If there’s something you’re afraid of, or you’re putting of, and you’re still not working on it–maybe make your expectations for today even smaller.

Growth is about incremental change.

Something like this is more appropriate:


Yes, a little step is really a lot.

Just take a little step, every day.


Get my monthly newsletter, not available anywhere else: The SKP Monthly.

13 Responses to A Little Bit Is A Lot

  1. Jay says:

    I know how you feel; I graduated from my twenties with a double major in procrastination and terrification.

    Lately I’ve been a mega-slut for the Pomodoro Technique — set a timer for a short period of time and then commit yourself to focus on the task at hand for the duration. Once the bell dings, take a short respite along with a breath/stretch/shot, then do it all over again. Committing to the full project at hand may be tough, but focusing for 20-25 minutes at a time certainly is not!

  2. Awesome blog post and illustrations, Sarah! The good news is that procrastination is essential for innovation: http://blogs.hbr.org/johnson/2012/03/procrastination-is-essential-t.html

  3. I am right there right now thinking of how to get my startup to fruition. I am constantly procrastinating and part of it is because I have a fulltime job and also because I cannot seem to start small. I have big ideas and it feels small if I work on small bits. This post is really an eye opener. First time here and looking forward to reading more.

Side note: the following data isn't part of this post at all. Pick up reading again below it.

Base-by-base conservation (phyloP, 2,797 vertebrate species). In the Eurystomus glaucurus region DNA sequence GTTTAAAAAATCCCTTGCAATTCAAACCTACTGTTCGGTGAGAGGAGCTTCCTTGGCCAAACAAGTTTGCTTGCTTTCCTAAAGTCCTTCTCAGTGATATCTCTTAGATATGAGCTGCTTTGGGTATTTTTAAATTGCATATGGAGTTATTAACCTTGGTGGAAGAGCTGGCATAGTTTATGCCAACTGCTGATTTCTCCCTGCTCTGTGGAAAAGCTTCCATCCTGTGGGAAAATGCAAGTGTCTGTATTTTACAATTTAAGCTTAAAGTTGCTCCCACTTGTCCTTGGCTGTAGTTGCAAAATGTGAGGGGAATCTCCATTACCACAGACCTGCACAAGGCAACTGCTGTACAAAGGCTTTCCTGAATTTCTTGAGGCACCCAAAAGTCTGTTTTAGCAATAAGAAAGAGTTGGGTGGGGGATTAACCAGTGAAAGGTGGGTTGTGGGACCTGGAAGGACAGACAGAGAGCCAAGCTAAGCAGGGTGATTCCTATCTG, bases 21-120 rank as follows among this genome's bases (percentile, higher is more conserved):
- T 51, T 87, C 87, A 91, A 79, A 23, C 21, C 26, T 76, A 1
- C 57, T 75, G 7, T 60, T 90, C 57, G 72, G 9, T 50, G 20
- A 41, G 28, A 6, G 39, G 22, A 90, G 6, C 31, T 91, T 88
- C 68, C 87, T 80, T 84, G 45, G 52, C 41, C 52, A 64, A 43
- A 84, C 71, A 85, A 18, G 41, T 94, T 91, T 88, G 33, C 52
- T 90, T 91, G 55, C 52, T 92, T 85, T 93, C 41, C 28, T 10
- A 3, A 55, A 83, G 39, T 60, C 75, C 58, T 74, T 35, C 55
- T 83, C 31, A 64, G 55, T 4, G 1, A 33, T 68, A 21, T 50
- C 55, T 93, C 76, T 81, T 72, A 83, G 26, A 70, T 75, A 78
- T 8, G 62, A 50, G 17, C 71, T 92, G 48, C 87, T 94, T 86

4. Mike says:

    Your post reminds me of something that I read from George Leonard, who wrote “Mastery” and a couple of other books on personal growth: “Most learning occurs while we’re on the plateau.”

    Just remember to take a step every day, even if you’re not seeing any results that day. There will be one day where something comes together and integrates, and it’ll seem like a step up. Instead it’s the culmination of all of the plateau work you’ve done, one step at a time.

  5. Matt says:

    Thanks for the reminder to look back and reflect on just how far I have come. Within the big picture my progress still feels small, but I have indeed come a long way.

  6. Maria says:

    Hi Sarah!

    I love the sketches! They do a great job explaining the value of incremental growth, or else continuous improvement. Did you do them yourself?

  7. […] A little bit is a lot Written by: Sarah Peck […]

  8. We just found your site today and we are so fired up and inspired by your posts!!! This one is especially speaking to our hearts today! One step at a time is better than none. Thank you for inspiration and reminder that through small growth we all can make big change!

  9. […] you are in need of further inspiration this morning, be sure to check this out, and remember, a little is a […]

  10. Melissa says:


  11. […] A little bit is a lot. By Sarah K. Peck on It Starts With […]

  12. […] can do. The aim is 38 days, but if you do 30, that’s still pretty darn good. Do what you can. Something is better than […]

  13. […] Sometimes a little bit is a lot. […]